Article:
Michelle:                     I mean anyone in this debate. It's all one side or the other and I think ... If we go back to the union discussion, there's too often unions are the problem, unions are the big thing, no, no, no, unions are saving teaching. Like most issues, there are good and bad to everything. There are drawbacks, there are good policies, you just have to be measured and not make sure you swing to the other side.

Robert:                        There you go again being all reasonable and stuff.

Michelle:                     I try occasionally.

Robert:                        All right.

Michelle:                     Occasionally.

Robert:                        What's next?

Michelle:                     All right. Clara?

Clara:                          A recent Brookings Institution book asks whether character matters. Does it?

Robert:                        Yeah of course it does. First I'm embarrassed to admit that I missed this book, it came out in May and it was just brought to my attention just this week, so my apologies to Richard Reeves, I'm devouring it, it's fascinating.

                                    Of course character matters. Everybody knows this. The problem is as a practical matter, what do you do about this in schools? A couple of the essays in this book that are particularly strong. James Hackman has the first one, and he lays out the debate and says, "Of course character skills matter at least as much as cognitive skills. We know that. What else do we know? We know that character is shaped early, not unlike literacy in that regard ..."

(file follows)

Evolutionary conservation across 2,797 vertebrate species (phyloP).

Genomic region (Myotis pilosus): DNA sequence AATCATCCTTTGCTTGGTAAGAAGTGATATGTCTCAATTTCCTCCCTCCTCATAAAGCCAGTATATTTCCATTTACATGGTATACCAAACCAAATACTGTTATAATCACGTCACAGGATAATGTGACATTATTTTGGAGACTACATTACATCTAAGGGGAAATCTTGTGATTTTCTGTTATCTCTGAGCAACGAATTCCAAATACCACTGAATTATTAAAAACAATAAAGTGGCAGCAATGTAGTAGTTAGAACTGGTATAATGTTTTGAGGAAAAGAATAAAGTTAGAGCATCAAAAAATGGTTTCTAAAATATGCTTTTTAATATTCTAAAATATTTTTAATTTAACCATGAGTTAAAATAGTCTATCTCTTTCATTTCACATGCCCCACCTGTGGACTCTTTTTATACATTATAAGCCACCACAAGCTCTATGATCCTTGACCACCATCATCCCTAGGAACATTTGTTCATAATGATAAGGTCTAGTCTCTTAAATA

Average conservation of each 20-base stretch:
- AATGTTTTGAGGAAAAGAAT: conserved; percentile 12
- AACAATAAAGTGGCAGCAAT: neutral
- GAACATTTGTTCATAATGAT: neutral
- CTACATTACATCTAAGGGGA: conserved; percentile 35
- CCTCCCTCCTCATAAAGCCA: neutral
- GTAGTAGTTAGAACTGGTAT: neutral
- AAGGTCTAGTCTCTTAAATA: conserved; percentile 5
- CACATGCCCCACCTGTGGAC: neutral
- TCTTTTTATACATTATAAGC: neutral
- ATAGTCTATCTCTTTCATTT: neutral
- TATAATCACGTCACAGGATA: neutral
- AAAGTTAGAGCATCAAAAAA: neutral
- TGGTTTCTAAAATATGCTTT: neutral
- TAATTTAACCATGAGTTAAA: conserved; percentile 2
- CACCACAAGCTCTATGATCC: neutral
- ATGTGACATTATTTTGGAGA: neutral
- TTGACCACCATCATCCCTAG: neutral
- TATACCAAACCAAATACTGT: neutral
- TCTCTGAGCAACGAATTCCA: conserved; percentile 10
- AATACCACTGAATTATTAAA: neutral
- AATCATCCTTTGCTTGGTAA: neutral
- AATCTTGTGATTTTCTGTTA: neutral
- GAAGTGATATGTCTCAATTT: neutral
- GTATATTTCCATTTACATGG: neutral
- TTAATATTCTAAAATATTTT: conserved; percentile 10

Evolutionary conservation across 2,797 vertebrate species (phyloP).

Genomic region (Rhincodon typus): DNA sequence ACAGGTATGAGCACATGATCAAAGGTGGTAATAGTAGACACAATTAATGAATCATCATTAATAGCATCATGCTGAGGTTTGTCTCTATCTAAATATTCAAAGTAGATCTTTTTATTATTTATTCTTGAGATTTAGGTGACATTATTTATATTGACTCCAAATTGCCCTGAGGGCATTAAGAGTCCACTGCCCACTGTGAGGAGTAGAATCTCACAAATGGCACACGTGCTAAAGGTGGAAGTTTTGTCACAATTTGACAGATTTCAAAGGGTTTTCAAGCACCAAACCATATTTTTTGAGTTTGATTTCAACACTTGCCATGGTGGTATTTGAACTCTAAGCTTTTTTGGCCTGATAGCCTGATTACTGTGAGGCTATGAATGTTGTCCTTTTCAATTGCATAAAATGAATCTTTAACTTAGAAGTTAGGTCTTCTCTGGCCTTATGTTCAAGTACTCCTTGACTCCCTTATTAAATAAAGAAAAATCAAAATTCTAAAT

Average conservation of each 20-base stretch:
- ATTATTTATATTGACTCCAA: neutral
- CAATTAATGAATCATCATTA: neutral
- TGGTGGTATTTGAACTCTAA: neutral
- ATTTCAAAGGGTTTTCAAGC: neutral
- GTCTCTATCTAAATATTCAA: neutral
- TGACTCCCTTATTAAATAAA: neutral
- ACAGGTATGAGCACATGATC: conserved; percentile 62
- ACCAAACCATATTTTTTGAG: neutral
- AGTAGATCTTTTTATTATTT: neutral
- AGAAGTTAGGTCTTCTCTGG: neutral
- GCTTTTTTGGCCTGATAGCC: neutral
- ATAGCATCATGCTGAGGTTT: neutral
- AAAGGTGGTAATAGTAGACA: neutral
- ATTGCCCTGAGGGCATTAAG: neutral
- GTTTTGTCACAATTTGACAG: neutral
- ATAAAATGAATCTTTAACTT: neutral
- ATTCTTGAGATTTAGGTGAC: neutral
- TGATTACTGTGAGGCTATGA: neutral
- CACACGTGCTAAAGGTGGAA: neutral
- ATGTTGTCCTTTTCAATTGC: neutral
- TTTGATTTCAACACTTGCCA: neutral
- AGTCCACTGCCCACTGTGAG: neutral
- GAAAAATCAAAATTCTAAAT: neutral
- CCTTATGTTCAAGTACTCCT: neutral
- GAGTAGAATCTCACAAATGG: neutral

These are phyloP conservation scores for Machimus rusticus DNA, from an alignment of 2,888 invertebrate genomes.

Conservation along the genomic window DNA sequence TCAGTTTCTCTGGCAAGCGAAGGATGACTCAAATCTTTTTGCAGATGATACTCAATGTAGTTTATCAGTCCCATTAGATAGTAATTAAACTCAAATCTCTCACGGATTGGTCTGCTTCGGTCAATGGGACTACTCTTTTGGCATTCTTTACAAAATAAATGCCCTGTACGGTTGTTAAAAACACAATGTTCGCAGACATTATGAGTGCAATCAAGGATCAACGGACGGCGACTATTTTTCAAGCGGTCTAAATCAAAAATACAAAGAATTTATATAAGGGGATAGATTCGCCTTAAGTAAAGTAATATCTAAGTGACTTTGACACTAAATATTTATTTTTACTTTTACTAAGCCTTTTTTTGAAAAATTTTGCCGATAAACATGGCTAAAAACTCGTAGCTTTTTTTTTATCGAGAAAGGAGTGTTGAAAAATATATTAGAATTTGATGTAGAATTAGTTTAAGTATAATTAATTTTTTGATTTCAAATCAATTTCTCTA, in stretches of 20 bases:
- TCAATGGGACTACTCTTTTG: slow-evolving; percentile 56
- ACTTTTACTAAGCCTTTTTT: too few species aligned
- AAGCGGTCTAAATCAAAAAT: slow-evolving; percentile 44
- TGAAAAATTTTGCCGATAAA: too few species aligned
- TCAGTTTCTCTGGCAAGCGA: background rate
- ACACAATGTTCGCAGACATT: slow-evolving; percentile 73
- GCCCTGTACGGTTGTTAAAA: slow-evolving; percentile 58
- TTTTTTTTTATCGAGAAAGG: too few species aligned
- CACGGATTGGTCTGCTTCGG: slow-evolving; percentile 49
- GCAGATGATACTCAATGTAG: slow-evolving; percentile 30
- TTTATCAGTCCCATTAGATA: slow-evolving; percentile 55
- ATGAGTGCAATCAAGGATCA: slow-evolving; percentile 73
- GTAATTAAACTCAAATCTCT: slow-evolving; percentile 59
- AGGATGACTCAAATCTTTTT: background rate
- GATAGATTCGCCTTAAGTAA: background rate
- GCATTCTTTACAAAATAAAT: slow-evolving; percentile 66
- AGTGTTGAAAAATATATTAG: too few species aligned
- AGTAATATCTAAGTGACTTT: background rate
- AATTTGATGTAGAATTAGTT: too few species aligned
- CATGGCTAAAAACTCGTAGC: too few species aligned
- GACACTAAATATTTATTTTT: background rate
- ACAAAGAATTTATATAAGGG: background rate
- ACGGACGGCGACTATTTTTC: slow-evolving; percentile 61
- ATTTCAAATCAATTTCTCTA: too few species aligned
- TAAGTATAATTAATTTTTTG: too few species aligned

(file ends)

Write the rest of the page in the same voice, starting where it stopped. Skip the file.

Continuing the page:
The question and I don't want to be unkind but I'm not sure the book ever quite wrestles fully with this issue is if we know that that non-cognitive skills can be shaped and they matter what's the appropriate agenda for public policy? That's a very tricky question to answer. One of the strongest ones if you care about education, there's a gentleman named Dominick Randolph who is the head of the Riverdale School in the Bronx, New York, near where I live, who points out that this is a heavy lift for schools and those are my words, not his, but one, character skills are very difficult to define ... We don't have an SAT so to speak, for character. There's not enough evidence to support how you shape it, in other words, what would the intervention look like ...

                                    Then he makes the leap and he loses me honestly about this where he says that we need to truly come up with intervention standards if you like about character. I read this and I immediately thought, "OK. Good luck with that, Dr. Randolph."

Michelle:                     Take a look at Common Core and see if you want to go down that ... A triangle is a three-sided shape. That is not complicated.

Robert:                        Let's agree on that ...

Michelle:                     How we talk about morals and character in school? Oh gosh.

Robert:                        Can you imagine Common Core character standards. At that point I'm going to become a barley farmer before I take that on. Having said that, I don't want to be dismissive, obviously this matters a lot, at the risk of taking an obvious approach here, if you really want to get serious about this, I think all roads lead to choice. You really can't impose a character education regime or curriculum in a non-choice environment. That's my take, that's not the book's, but as I read it, I kept thinking that over and over again. This is really an argument for choice.

Michelle:                     Right. I don't think we can get everyone to agree that x characteristics are good to see in kids, that we need to cultivate and therefore all schools are going to do that.

Robert:                        You could but they'd be so benign ...

Michelle:                     Exactly.

Robert:                        As to be meaningless. Take turns, share. Nobody's going to disagree with that.

Michelle:                     Exactly.

Robert:                        Once you start to get into these so-called performance characteristics, like grit and perseverance, the closer you get to these very personal character traits, the more parents and I think not incorrectly so are going to say, "Wait a minute. That's my job."